By Linda Tanner, Education Correspondent
A PETITION has been launched by parents to help Bristol City Council persuade the Government to hand over more money to provide new primary schools.
The city has one of the fastest-growing child populations outside London and needs to provide at least 3,000 extra school places by 2014.
But, as revealed in the Evening Post last week, the Government has only committed £9 million for the current year and the council estimates it needs a total of £151 million to meet short, medium and long-term needs.
Education Secretary Michael Gove this week announced he would make £500 million available to councils where numbers were increasing fastest. Much of this is likely to go to London boroughs but Bristol is pressing to be given a high priority for a good share of that sum.
The petition calls on the Liberal Democrat council leader Barbara Janke to lobby for the extra funding.
It says: “Bristol desperately needs more funding for additional school places.
“We, the undersigned, are parents of children who are four years old and under or expectant parents who live in Bristol. The last four years has seen an unprecedented rise (20 per cent ) in the number of children entering school in reception class. By 2014, there will be an extra 3,000 children in Bristol primary schools and, if planned housing is developed, this will increase to an extra 5,000.
“This is good for the future of the city but there are serious challenges to creating the extra school places the city needs. We, therefore, call on the leader of the council to press the Government urgently to make the necessary funding available – capital and revenue – and also to support the vital work the council is doing by designating a civil servant to work with Bristol officials at the highest possible level.”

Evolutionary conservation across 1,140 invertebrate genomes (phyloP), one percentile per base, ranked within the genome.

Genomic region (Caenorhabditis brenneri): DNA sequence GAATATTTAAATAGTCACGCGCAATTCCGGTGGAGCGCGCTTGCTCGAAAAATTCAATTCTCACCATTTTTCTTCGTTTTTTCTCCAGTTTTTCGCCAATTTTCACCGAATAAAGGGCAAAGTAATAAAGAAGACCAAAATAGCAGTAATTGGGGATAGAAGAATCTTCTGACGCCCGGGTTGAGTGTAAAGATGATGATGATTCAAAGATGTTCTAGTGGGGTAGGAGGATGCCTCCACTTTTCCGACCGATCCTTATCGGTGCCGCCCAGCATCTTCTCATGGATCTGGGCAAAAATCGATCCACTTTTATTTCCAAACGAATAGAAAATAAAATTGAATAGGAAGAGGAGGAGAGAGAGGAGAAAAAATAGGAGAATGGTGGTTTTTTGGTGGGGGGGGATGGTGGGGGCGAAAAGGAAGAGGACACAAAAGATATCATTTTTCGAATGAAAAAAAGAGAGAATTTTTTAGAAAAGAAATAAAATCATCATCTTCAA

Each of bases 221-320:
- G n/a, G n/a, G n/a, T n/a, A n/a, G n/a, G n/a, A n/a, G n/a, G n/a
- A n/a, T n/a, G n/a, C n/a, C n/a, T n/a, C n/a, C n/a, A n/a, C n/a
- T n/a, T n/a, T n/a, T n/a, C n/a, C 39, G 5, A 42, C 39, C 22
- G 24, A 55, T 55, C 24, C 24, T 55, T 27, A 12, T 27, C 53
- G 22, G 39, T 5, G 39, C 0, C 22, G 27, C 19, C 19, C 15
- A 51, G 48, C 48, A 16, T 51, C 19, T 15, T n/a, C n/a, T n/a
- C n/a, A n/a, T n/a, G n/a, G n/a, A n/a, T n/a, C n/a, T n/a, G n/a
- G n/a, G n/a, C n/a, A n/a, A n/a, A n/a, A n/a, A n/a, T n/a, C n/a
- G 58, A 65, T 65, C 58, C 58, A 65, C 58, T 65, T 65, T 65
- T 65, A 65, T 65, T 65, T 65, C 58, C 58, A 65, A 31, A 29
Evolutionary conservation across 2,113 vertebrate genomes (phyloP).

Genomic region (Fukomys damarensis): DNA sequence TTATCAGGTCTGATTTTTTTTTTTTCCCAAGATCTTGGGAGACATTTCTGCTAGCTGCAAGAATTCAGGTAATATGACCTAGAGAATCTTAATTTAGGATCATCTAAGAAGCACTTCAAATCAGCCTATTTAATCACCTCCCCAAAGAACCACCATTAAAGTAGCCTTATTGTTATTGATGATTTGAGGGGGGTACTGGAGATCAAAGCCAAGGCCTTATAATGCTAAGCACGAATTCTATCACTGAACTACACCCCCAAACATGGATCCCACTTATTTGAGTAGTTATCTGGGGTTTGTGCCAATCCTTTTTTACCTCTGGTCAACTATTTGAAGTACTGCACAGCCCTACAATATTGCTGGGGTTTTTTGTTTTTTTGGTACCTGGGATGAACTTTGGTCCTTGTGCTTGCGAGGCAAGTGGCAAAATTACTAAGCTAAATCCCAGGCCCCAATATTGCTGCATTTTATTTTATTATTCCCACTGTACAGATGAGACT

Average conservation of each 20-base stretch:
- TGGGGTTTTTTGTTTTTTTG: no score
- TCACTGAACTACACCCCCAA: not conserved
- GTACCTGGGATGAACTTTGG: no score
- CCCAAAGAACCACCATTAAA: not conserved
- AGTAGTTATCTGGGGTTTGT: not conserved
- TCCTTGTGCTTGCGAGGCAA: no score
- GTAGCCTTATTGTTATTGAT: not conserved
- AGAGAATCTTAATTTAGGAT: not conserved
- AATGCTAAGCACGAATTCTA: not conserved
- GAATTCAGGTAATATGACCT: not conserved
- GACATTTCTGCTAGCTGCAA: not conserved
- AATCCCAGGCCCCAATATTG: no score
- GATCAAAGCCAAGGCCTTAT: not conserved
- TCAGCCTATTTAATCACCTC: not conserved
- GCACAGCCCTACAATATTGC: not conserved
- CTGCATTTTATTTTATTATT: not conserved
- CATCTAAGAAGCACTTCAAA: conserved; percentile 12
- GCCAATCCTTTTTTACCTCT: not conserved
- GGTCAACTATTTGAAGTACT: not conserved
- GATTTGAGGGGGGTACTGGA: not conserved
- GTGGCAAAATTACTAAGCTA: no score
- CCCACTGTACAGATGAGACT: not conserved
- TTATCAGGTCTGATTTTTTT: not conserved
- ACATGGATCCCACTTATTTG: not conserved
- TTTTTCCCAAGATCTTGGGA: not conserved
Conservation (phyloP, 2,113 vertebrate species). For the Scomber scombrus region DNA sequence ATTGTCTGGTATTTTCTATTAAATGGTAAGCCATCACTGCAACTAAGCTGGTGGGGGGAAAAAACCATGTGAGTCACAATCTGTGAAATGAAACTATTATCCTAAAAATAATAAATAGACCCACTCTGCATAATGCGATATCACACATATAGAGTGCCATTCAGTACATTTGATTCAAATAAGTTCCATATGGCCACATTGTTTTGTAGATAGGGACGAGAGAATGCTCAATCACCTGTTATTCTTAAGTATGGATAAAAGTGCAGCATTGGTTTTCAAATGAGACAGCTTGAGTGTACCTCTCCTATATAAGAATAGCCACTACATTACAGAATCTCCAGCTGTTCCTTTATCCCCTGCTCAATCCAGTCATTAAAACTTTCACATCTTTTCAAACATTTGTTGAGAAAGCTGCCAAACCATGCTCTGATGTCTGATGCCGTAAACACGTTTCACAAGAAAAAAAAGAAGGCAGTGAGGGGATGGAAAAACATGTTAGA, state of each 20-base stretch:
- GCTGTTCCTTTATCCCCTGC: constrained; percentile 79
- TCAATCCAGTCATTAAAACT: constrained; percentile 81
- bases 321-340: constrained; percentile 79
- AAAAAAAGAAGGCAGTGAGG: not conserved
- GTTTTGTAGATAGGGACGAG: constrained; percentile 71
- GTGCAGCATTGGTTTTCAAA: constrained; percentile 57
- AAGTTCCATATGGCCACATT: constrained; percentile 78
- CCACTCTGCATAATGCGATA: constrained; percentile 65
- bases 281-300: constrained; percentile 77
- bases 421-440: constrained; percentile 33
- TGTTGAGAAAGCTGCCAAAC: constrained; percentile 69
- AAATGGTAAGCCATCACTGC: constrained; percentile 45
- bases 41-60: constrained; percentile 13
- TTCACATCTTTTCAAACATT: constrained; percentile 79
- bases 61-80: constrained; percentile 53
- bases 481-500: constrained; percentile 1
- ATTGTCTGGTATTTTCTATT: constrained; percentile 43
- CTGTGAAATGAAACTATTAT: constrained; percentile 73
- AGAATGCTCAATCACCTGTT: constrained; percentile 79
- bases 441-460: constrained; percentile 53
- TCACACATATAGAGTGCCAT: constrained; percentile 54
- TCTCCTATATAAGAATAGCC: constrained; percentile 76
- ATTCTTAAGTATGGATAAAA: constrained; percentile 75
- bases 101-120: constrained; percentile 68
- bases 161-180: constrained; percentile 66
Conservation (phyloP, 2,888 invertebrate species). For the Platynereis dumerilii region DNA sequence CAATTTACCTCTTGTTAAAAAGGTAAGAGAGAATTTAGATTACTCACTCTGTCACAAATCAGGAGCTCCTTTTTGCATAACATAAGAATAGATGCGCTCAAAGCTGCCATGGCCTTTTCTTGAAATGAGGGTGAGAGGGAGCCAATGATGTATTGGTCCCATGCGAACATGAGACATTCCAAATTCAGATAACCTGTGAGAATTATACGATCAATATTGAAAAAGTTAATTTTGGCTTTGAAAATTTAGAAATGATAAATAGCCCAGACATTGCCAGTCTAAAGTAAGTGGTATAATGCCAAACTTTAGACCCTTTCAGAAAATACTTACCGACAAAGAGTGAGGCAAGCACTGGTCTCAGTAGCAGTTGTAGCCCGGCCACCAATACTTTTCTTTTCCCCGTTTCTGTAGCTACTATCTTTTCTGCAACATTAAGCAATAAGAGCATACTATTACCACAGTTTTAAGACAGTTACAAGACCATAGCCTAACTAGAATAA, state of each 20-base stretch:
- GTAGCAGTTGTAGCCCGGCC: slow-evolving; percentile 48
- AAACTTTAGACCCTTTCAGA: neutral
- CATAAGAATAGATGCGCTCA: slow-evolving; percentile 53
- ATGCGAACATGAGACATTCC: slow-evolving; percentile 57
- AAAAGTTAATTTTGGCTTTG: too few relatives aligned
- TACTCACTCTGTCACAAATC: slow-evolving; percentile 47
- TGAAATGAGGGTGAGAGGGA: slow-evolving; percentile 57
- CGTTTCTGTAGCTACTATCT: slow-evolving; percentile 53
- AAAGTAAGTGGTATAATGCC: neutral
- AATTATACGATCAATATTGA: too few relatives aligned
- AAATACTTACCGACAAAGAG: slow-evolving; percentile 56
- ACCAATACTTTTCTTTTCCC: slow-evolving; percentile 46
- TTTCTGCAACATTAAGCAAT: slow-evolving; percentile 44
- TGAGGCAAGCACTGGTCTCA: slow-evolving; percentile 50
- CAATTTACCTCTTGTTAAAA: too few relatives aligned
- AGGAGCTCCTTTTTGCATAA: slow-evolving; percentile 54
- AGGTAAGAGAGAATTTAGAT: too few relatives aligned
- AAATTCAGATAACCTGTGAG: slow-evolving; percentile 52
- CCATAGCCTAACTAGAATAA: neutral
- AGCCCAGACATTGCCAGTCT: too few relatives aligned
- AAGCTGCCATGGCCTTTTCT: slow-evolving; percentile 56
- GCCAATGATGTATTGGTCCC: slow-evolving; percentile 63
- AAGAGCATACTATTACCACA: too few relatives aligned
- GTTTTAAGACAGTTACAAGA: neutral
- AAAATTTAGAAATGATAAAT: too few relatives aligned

At the launch of the petition yesterday at Air Balloon Hill Primary School in St George, Innes Rawlinson, one of the sponsors of the petition, described how his family had been affected by the pressure on places.
“It was very stressful when my daughter was offered a place several miles from our family home.Whilst our problem has now been resolved, with West Town Lane Primary School agreeing to offer a ‘bulge’ intake year, there remain many children across Bristol who still don’t have a local place.
It’s unacceptable to send a four-year-old a long way from their local community for schooling, which is why I am co-sponsoring this petition.”
Local parent and petition sponsor, Frances Cope, said: “I’m very concerned there are enough school places in Bristol in this and coming years. I’m supporting the petition to make sure taxes go towards providing the facilities that our communities need. Across the city this is a real issue that is affecting families and risks dividing communities.”
Mrs Janke said: “It’s of the utmost priority that we have funding to start work in the next six months if we are to provide the much-needed places we know we will need. This petition from parents is very welcome and I would urge concerned families to support it and work with us to press our case with Government.
Air Balloon Hill Primary School will be expanding its numbers to four forms of entry in September. Head teacher Robert Worsfold said: “We recognised the need in this part of the city for more places for local children and staff and governors were happy to be able to support the community by creating new places.”
The council’s cabinet last night (thu) approved a school organisation strategy that sets out how extra places can be achieved in the difficult financial climate.
The petition can be found on Bristol City Council’s petitions website – bit.ly/bccschools.